Hillary Clinton Warns of “Huge Consequences” Following U.S. Withdrawal from Afghanistan

Hillary Clinton Warns of “Huge Consequences” on Decision to Withdraw from Afghanistan
“It’s one thing to pull out troops that have been supporting security in Afghanistan, supporting the Afghan military, leaving it pretty much to fend for itself—but we can’t afford to walk away from the consequences of that decision,” said Hillary Clinton, pictured here in Afghanistan in 2009. (U.S. Embassy Kabul Afghanistan / Flickr)

In an interview with CNN on Sunday, former Secretary of State Hillary Clinton appeared critical of President Biden’s decision to withdraw from Afghanistan. “This is what we call a wicked problem. There are consequences both foreseen and unintended of staying and of leaving,” she told CNN. 

Clinton cites “two huge consequences” for Afghanistan:

  1. the “potential collapse of the Afghan government and a takeover of Afghanistan by the Taliban,” and
  2. “a resumption of activities by global terrorists, most particularly by Al-Qaeda and the Islamic State.”

Similarly, she warned of a “civil war” in some parts of the country and “a government largely run by the Taliban in the not too distant future,” and asked, “How do we help and protect the many thousands of Afghans”—those who worked and spoke up for women’s rights and human rights, and those who worked with the U.S. and NATO? 

On April 13, President Biden announced his decision to withdraw all U.S. troops from Afghanistan by September 11, 2021—the date that marks the 20th anniversary of the 9/11 attacks. The decision to withdraw troops from Afghanistan amidst the ongoing peace talks as well as without any conditions publicly placed on the Taliban has garnered criticism from experts, who suggest the U.S. has given away one of the main levers in the ongoing peace talks between the Afghan government and the Taliban. Since the announcement of the decision by Biden, the Taliban leaders in Doha have not participated in negotiations with the Afghan government. 

In an effort to protect civil servants like journalists and activists from Taliban retaliation post-withdrawal, many have pushed for the Biden administration to expand the government’s special immigrant visa (SIV) program. As ABC News reports:

Since 2006, Congress has made available a set number of special immigrant visas, or SIVs, for Afghan and Iraqi translators or for contractors who face an “ongoing serious threat as a consequence of such employment.” But the application process, which by law should take nine months, on average takes four years —with many applicants … waiting far longer. Those delays have been further exacerbated by a halt to interviews because of COVID-19.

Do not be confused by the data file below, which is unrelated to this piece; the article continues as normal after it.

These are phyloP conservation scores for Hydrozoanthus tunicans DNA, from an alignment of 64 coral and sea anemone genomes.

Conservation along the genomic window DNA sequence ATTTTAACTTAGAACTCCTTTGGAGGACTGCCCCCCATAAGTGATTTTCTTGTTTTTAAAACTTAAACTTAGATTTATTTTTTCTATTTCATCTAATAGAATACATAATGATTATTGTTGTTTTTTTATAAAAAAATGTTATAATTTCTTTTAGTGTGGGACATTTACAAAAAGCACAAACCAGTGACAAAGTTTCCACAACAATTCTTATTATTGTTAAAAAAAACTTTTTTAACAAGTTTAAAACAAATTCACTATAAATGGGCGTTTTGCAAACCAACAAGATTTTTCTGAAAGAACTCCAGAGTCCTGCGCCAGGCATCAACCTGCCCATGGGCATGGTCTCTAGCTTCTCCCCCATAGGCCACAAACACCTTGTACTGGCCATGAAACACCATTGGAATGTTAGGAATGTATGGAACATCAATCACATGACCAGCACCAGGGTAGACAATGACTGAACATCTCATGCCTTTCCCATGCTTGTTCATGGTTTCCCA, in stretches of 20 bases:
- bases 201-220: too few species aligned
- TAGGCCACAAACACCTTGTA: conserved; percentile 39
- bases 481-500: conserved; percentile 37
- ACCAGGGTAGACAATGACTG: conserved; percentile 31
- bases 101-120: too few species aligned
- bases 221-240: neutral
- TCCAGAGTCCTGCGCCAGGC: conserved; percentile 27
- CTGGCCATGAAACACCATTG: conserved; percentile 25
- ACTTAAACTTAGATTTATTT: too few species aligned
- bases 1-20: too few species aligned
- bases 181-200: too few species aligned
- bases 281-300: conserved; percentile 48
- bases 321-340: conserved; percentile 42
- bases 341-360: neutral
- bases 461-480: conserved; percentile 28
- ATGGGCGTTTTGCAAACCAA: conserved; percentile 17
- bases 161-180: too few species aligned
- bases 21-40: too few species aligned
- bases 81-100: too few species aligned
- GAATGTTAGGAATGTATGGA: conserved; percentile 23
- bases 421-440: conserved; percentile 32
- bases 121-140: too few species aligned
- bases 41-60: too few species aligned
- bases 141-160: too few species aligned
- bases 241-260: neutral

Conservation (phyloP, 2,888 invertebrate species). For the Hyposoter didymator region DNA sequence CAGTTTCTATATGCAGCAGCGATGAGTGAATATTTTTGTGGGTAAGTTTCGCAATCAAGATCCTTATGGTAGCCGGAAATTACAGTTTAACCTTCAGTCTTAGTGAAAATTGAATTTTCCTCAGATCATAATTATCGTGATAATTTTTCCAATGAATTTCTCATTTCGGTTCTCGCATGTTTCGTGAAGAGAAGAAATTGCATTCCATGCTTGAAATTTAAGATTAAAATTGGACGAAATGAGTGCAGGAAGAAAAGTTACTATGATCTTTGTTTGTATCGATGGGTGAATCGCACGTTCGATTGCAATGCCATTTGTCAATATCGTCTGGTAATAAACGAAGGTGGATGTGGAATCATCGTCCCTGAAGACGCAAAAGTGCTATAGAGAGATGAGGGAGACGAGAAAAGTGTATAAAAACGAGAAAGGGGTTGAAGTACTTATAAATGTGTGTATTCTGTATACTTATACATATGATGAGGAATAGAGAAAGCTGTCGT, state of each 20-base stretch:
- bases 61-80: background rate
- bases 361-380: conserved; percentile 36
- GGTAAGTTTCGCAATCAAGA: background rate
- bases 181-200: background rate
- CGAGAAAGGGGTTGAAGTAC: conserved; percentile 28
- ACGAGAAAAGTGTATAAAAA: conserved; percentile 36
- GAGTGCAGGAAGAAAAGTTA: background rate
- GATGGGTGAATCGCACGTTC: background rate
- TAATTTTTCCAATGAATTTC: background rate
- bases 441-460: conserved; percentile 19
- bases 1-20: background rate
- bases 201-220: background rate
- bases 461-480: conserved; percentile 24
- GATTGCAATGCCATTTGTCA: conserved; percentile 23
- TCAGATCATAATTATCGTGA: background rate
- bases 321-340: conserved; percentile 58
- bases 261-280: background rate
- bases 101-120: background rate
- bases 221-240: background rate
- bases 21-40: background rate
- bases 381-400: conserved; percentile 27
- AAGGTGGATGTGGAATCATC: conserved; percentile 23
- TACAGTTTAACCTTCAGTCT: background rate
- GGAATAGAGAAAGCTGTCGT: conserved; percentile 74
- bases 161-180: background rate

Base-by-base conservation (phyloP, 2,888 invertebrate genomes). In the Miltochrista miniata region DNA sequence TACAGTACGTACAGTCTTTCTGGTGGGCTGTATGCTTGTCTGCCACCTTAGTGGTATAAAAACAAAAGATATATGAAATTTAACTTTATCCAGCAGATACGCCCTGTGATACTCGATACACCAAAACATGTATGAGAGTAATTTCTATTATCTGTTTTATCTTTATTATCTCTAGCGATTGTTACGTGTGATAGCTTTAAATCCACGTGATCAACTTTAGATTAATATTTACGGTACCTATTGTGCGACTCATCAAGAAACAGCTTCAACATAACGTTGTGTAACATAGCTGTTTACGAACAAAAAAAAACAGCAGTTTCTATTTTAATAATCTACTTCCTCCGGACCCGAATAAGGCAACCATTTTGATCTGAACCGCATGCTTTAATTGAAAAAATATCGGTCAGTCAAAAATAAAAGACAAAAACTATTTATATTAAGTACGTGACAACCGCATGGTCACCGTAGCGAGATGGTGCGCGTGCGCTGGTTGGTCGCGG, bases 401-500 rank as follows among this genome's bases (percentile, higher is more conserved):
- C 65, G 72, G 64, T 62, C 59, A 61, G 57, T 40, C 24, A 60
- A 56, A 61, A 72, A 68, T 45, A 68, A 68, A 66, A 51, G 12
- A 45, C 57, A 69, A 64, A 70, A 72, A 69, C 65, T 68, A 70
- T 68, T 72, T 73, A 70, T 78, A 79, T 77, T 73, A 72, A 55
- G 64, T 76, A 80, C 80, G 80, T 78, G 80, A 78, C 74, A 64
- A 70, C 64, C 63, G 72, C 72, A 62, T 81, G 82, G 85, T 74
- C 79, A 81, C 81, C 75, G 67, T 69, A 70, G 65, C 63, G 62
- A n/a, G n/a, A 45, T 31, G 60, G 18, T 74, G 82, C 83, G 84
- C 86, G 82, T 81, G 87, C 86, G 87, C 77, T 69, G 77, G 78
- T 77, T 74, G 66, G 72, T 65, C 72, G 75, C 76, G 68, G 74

Referencing the SIV program, Clinton warned of a “huge refugee outflow” and said she hopes “the administration in concert with the Congress will set up a very large visa program.” In the past, the SIV has only helped those who worked with U.S. and NATO and has not included families or siblings above 18—but many hope the Biden administration will expand and expedite the program to cover families as well.

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The Biden administration decision to withdraw troops from Afghanistan is part of the U.S.-Taliban deal signed by the Trump administration in February 2020. The agreement required the U.S. to withdraw by May 1. As part of the deal, the U.S. stopped attacking Taliban hideouts by air or night raids. In return, the Taliban pledged not to attack the U.S. or its allies’ forces in Afghanistan, to enter negotiations with the Afghan government, and to reduce violence.

While the Taliban did not attack the U.S. and its allies, the group increased its attacks against the Afghan forces and engaged in a large campaign of assassinating those who spoke up against the group. In a recent wave of violence, just this week, in a bomb attack in Logar province near Kabul, 30 people were killed and as many as 100 were injured. Many of the killed and wounded were students. 

Afghans and their allies hoped the Biden administration would put pressure on the Taliban and would not leave at a time when the security situation in the country has deteriorated because of the increased attacks. The decision came as a shock and many Afghans feel abandoned by their allies once again, fearing a repeat of the history of the 1990s. 

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Makhfi Azizi is the director of the Campaign for Afghan Women and Girls at the Feminist Majority Foundation. She has been working with the foundation in this capacity for two years and works on issues of human rights, peace and security. Makhfi is dedicated to women’s equality, peace and democracy.